Let’s start by stating the obvious: it takes time and money to create a strong Internet presence. HR must take steps to protect the company’s return on social media investment.
Employers that do not have a marketing department or outside public relations, media or advertising vendor often turn to employees to run their websites and create a social media presence. This usually means that the designated employee sets up a WordPress site, purchases a theme and fills the pages with content. That same employee may also create Facebook, LinkedIn, Twitter and Pinterest accounts in the name of the employer and for themselves and other key employees. Finally, the employee and others may blog to create authority and expertise for the company and its key employees.
That’s a lot of hours, effort and content. Work performed within regular business hours is typically compensated through wages or salary. Work performed after hours may require the payment of overtime wages. Alternatively, the employer may set up an independent contractor relationship with the individual to work on the company’s Internet presence – but watch out, there are rules governing the contractor relationship and if you don’t comply, you could be in a world of trouble with the state or federal agency enforcing wage and hour laws or even the IRS.
In any event, the company invests time and money into creating and maintaining its Internet presence and it needs to protect the return on its investment (ROI) should the employee leave the company. The last thing you want is a departing employee shopping him or herself to a competitor with a bucket of readymade content and contact lists – that you paid for.
Some states, like California, have a statute that provides, essentially, that anything created using employer time and resources and/or at the employer’s behest, belongs to the employer. While that creates a legal right for the employer to recover property from a departing employee (including all rights to social media or other Internet work product), it is an expensive and tedious drain on productivity to sue someone to enforce that right. The better route is to set expectations that keep honest people honest. Use documents that place employees on notice of your expectation that the company’s Internet presence, white papers, contact lists, followers and identifying marks, belong to the company.
Advance notice, transparency of expectations and
good documents keep honest people honest.
When you extend an offer of employment, make sure that the letter contains a reference to the fact that (a) the employee is expected to devote a percentage of his or her time to the creation of the company’s website or other social media presence; and (b) the work product developed through that effort belongs to the company.
List the creation and maintenance of the company’s Internet presence as an essential function of the job. Tweet This
Your handbook should have an electronic communication policy. In that policy notify employees that they cannot set private passwords to the company’s social media accounts. Beware emerging state law prohibiting the employer from compelling employees to disclose their personal social media account passwords. It is also advisable to have a social media policy. Much has been written about the employer’s right to monitor the employee’s private activity on Facebook and the like. This post, however, concerns the employer’s right to maintain ownership and control over the employer’s social media presence. The social media policy should reinforce the rule of “no private passwords” for company social media. It should also: (a) dictate who is responsible for posting and blogging, or otherwise maintaining the website; (b) prohibit “sock puppetry” (false employee testimonials); (c) notify the designated employee that contact lists developed in their job will belong to the employer. Tweet This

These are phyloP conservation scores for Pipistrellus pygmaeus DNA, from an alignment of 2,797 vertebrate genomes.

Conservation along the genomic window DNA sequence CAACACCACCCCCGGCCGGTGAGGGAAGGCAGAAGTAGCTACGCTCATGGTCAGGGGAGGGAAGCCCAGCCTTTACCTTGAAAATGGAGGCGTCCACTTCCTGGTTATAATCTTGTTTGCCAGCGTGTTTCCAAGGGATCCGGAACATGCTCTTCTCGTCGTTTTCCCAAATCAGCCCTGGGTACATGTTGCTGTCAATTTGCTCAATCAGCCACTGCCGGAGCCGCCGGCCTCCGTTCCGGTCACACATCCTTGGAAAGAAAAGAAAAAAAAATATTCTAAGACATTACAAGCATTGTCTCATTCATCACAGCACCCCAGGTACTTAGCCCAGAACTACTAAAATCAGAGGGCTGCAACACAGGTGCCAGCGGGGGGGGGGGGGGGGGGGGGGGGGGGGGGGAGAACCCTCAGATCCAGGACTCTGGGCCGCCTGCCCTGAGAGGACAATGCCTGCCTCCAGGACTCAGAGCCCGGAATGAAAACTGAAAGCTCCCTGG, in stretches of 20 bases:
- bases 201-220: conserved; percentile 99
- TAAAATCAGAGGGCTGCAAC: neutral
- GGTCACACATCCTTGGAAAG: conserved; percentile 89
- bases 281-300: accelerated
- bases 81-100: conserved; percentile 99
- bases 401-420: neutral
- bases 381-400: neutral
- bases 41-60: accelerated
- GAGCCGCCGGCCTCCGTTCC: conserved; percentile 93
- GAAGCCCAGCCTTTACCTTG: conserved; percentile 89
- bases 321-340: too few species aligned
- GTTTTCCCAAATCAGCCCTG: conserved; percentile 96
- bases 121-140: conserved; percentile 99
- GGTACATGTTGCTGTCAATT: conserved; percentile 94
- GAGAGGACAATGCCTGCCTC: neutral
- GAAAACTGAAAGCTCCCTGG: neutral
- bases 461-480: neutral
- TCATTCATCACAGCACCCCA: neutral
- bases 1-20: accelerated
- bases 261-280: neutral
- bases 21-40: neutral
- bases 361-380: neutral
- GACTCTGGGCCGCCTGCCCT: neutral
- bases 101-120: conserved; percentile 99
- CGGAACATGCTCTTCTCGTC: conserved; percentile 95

Confidentiality and Non-Disclosure Agreements
Include social media account passwords, schedules, content and contact, email, registration, follower and fan lists in your company’s Confidentiality and Non-Disclosure Agreements. Tweet This Don’t forget Hoot Suite, Tweet Deck or other social media scheduling programs. Failure to recover the passwords, schedules and content maintained on these sites could “back-door” access to your sites by a departing employee. Tweet This
Keep a list (and update it constantly) of all social media accounts and websites owned by the company. In the exit interview, ask for all passwords and confirm that you are (a) able to log into the site and/or the website dashboard; (b) that you are the type of “user” or “member” that can change passwords, administrators and users; and (c) discontinue the departing employee’s access to company social media accounts just as you would the company’s network. Tweet This
Client Lists, Email Lists, Followers and Fans
Did you know that LinkedIn contact lists can be made private? Downloaded into an Excel spreadsheet? Synced with company Outlook or Interaction accounts? Well, now that you do, you should periodically download that material. Also, to the extent possible (like on LinkedIn) you should require that the employee maintain the “non-public” status of the contact, registration, follower and fan lists. Treat them like you would the old-fashioned Rolodex. This promotes the notion that this is proprietary and confidential information. Mention such lists in your offer letter, job description and policies. Include them in your company’s Non-Disclosure or Confidentiality Agreements. Tweet This
These are just a few of the ways in which HR can protect the ROI in the company’s Internet and in social media presence. I’d love to hear your ideas.